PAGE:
MADMartyn Jones

Carmarthen, Wales – 31st July 2017

Many Brexiteers take a simplistic, restricted and shallow view of how the UK will leave the European Union.

It’s to be expected.

Some people are both wilfully ignorant and certain of their beliefs, even though their beliefs are no better than reactionary and rationalised prejudice, socialised absurdity and tidy-minded incongruence.

It’s to be expected.

People dream of a new-day dawning in which the UK will regain its ‘rightful’ place in the world. Not as a senior member of a very European family, but, as a free and bold, strong and stable nation, that will stand shoulder-to-shoulder with the ‘other’ world super-powers of our day.

It’s to be expected.

After Brexit we will be unchained from our subservient, humiliating and debilitating position within the EU.

We are sold a long litany of trolled tripe and onions by those who act as the foot-soldiers and canon-fodder for the economic sponsors and backers of Brexit.

Today we are slaves. Tomorrow we will be free to trade with the great trading blocks of the world, such as New Zealand, Australia and the Afrika Bambaataa and Universal Zulu Nations.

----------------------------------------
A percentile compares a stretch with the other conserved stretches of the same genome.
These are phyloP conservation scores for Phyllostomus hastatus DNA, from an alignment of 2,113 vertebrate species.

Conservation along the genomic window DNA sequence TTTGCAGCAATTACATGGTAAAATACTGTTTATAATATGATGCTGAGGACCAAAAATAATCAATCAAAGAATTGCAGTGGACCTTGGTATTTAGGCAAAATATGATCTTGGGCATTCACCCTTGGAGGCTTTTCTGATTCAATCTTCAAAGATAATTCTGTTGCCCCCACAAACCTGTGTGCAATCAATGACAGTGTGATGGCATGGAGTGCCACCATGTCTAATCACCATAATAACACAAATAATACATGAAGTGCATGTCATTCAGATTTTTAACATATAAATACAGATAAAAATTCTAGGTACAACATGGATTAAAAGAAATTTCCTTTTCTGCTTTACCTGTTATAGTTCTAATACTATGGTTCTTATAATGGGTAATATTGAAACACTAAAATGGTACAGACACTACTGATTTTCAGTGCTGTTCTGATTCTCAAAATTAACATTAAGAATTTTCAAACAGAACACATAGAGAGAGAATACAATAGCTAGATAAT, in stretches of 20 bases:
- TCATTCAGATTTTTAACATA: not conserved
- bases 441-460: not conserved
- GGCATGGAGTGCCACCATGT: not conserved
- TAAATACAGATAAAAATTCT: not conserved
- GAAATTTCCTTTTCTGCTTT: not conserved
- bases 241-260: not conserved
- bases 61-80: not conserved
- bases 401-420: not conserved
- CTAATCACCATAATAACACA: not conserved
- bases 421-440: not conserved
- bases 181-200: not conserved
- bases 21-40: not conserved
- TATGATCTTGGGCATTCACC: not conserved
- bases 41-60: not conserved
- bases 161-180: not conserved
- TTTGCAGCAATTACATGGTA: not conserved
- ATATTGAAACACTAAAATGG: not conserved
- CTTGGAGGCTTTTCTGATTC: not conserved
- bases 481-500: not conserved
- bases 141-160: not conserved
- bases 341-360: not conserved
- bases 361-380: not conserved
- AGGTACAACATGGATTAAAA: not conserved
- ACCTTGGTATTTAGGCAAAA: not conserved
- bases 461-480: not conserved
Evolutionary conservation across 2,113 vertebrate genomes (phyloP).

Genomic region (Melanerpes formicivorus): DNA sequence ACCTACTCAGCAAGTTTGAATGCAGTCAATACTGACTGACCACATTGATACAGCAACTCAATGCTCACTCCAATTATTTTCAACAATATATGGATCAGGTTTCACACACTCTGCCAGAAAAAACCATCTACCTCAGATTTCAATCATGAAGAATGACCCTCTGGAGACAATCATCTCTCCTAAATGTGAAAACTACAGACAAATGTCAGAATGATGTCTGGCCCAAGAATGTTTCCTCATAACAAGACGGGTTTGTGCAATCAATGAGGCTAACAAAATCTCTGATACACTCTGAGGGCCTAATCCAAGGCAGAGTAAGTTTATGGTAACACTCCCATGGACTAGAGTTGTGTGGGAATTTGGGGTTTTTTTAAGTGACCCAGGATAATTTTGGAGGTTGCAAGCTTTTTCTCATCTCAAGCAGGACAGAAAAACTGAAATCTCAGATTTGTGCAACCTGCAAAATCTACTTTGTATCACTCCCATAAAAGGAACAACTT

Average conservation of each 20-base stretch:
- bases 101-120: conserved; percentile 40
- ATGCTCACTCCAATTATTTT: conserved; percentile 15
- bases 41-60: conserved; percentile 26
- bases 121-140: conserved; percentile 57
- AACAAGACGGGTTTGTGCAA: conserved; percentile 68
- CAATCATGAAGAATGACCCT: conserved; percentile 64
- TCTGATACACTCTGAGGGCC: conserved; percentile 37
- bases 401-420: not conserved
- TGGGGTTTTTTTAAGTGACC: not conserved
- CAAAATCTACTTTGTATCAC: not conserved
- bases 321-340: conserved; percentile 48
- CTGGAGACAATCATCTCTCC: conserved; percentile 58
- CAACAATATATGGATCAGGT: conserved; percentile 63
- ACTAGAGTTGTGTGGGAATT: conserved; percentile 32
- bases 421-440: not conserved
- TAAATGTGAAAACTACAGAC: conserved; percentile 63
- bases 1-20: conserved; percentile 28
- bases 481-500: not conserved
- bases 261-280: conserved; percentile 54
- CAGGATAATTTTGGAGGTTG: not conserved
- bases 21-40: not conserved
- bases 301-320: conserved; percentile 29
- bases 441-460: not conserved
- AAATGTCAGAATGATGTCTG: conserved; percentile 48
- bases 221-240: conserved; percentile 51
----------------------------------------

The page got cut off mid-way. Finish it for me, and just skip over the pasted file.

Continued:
Of course, all of this is absolute boloney. It’s totally baseless and delusional optimism. In short, it’s a fraud.

It’s like as if the only things that were stopping us from being a great and influential country again (England, Wales, Scotland and Northern Ireland, not forgetting Gibraltar) were the likes of Mrs Merkel, who is busy constructing a European Reich; the faceless Brussels bureaucrats, who have it in for England; and, Mr Juncker’s secret stash of kryptonite, that he surreptitiously uses to make us all feel weak, self-obsessed and dopey.